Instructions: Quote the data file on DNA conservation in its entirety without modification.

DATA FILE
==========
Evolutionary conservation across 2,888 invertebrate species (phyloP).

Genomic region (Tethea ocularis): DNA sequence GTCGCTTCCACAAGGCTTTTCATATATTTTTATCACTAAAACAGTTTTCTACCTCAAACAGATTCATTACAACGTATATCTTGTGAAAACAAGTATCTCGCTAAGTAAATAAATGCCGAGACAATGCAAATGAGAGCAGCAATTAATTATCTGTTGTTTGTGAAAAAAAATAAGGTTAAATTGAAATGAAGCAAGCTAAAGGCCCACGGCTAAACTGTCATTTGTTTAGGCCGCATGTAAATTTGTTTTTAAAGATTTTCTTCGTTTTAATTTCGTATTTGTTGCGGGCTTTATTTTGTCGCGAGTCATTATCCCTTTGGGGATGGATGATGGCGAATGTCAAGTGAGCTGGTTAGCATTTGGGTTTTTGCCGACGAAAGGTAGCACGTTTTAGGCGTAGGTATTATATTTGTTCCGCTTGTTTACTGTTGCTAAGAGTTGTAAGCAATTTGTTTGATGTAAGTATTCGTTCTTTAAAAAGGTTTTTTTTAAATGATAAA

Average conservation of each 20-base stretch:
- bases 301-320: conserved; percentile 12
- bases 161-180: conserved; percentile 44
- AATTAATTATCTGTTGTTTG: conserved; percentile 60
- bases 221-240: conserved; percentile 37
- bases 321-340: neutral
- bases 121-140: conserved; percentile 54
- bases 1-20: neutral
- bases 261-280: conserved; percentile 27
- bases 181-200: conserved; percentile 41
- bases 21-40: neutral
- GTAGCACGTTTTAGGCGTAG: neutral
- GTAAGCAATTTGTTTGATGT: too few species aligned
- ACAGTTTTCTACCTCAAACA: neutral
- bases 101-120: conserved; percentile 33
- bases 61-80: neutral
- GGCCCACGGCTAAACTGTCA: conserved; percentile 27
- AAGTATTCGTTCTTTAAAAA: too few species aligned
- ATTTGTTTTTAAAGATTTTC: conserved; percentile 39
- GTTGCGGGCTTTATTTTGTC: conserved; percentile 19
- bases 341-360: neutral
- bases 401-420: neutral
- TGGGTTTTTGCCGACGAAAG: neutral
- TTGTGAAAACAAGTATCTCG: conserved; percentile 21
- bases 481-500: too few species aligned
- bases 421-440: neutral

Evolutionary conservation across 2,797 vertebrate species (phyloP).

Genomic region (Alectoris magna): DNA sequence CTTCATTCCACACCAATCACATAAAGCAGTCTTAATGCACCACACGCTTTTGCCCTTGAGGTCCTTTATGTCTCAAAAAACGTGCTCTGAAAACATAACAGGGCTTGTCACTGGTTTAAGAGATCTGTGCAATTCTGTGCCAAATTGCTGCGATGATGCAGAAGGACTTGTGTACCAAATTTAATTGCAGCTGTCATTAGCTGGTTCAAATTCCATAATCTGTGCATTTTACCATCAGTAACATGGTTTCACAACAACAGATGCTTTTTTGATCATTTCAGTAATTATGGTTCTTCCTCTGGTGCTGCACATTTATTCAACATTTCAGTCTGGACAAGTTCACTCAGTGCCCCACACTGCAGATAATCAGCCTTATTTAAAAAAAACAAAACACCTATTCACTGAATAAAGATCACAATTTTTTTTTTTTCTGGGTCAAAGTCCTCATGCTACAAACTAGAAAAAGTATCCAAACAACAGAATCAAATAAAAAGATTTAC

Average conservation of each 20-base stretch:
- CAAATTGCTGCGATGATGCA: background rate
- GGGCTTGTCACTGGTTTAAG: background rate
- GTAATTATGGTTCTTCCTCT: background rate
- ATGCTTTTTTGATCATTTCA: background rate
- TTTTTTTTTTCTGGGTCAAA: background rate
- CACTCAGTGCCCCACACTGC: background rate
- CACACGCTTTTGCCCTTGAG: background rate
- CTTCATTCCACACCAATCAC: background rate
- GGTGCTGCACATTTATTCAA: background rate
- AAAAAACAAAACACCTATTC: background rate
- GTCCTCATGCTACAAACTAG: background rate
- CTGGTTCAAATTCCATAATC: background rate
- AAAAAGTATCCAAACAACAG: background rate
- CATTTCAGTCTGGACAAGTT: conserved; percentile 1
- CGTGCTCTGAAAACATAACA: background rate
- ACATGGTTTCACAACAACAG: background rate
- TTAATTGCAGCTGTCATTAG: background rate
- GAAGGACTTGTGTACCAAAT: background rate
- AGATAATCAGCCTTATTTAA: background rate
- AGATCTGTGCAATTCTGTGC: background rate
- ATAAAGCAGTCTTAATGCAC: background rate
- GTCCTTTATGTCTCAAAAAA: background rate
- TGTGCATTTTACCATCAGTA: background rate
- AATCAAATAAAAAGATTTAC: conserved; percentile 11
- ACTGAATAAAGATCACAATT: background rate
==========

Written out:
Evolutionary conservation across 2,888 invertebrate species (phyloP).

Genomic region (Tethea ocularis): DNA sequence GTCGCTTCCACAAGGCTTTTCATATATTTTTATCACTAAAACAGTTTTCTACCTCAAACAGATTCATTACAACGTATATCTTGTGAAAACAAGTATCTCGCTAAGTAAATAAATGCCGAGACAATGCAAATGAGAGCAGCAATTAATTATCTGTTGTTTGTGAAAAAAAATAAGGTTAAATTGAAATGAAGCAAGCTAAAGGCCCACGGCTAAACTGTCATTTGTTTAGGCCGCATGTAAATTTGTTTTTAAAGATTTTCTTCGTTTTAATTTCGTATTTGTTGCGGGCTTTATTTTGTCGCGAGTCATTATCCCTTTGGGGATGGATGATGGCGAATGTCAAGTGAGCTGGTTAGCATTTGGGTTTTTGCCGACGAAAGGTAGCACGTTTTAGGCGTAGGTATTATATTTGTTCCGCTTGTTTACTGTTGCTAAGAGTTGTAAGCAATTTGTTTGATGTAAGTATTCGTTCTTTAAAAAGGTTTTTTTTAAATGATAAA

Average conservation of each 20-base stretch:
- bases 301-320: conserved; percentile 12
- bases 161-180: conserved; percentile 44
- AATTAATTATCTGTTGTTTG: conserved; percentile 60
- bases 221-240: conserved; percentile 37
- bases 321-340: neutral
- bases 121-140: conserved; percentile 54
- bases 1-20: neutral
- bases 261-280: conserved; percentile 27
- bases 181-200: conserved; percentile 41
- bases 21-40: neutral
- GTAGCACGTTTTAGGCGTAG: neutral
- GTAAGCAATTTGTTTGATGT: too few species aligned
- ACAGTTTTCTACCTCAAACA: neutral
- bases 101-120: conserved; percentile 33
- bases 61-80: neutral
- GGCCCACGGCTAAACTGTCA: conserved; percentile 27
- AAGTATTCGTTCTTTAAAAA: too few species aligned
- ATTTGTTTTTAAAGATTTTC: conserved; percentile 39
- GTTGCGGGCTTTATTTTGTC: conserved; percentile 19
- bases 341-360: neutral
- bases 401-420: neutral
- TGGGTTTTTGCCGACGAAAG: neutral
- TTGTGAAAACAAGTATCTCG: conserved; percentile 21
- bases 481-500: too few species aligned
- bases 421-440: neutral

Evolutionary conservation across 2,797 vertebrate species (phyloP).

Genomic region (Alectoris magna): DNA sequence CTTCATTCCACACCAATCACATAAAGCAGTCTTAATGCACCACACGCTTTTGCCCTTGAGGTCCTTTATGTCTCAAAAAACGTGCTCTGAAAACATAACAGGGCTTGTCACTGGTTTAAGAGATCTGTGCAATTCTGTGCCAAATTGCTGCGATGATGCAGAAGGACTTGTGTACCAAATTTAATTGCAGCTGTCATTAGCTGGTTCAAATTCCATAATCTGTGCATTTTACCATCAGTAACATGGTTTCACAACAACAGATGCTTTTTTGATCATTTCAGTAATTATGGTTCTTCCTCTGGTGCTGCACATTTATTCAACATTTCAGTCTGGACAAGTTCACTCAGTGCCCCACACTGCAGATAATCAGCCTTATTTAAAAAAAACAAAACACCTATTCACTGAATAAAGATCACAATTTTTTTTTTTTCTGGGTCAAAGTCCTCATGCTACAAACTAGAAAAAGTATCCAAACAACAGAATCAAATAAAAAGATTTAC

Average conservation of each 20-base stretch:
- CAAATTGCTGCGATGATGCA: background rate
- GGGCTTGTCACTGGTTTAAG: background rate
- GTAATTATGGTTCTTCCTCT: background rate
- ATGCTTTTTTGATCATTTCA: background rate
- TTTTTTTTTTCTGGGTCAAA: background rate
- CACTCAGTGCCCCACACTGC: background rate
- CACACGCTTTTGCCCTTGAG: background rate
- CTTCATTCCACACCAATCAC: background rate
- GGTGCTGCACATTTATTCAA: background rate
- AAAAAACAAAACACCTATTC: background rate
- GTCCTCATGCTACAAACTAG: background rate
- CTGGTTCAAATTCCATAATC: background rate
- AAAAAGTATCCAAACAACAG: background rate
- CATTTCAGTCTGGACAAGTT: conserved; percentile 1
- CGTGCTCTGAAAACATAACA: background rate
- ACATGGTTTCACAACAACAG: background rate
- TTAATTGCAGCTGTCATTAG: background rate
- GAAGGACTTGTGTACCAAAT: background rate
- AGATAATCAGCCTTATTTAA: background rate
- AGATCTGTGCAATTCTGTGC: background rate
- ATAAAGCAGTCTTAATGCAC: background rate
- GTCCTTTATGTCTCAAAAAA: background rate
- TGTGCATTTTACCATCAGTA: background rate
- AATCAAATAAAAAGATTTAC: conserved; percentile 11
- ACTGAATAAAGATCACAATT: background rate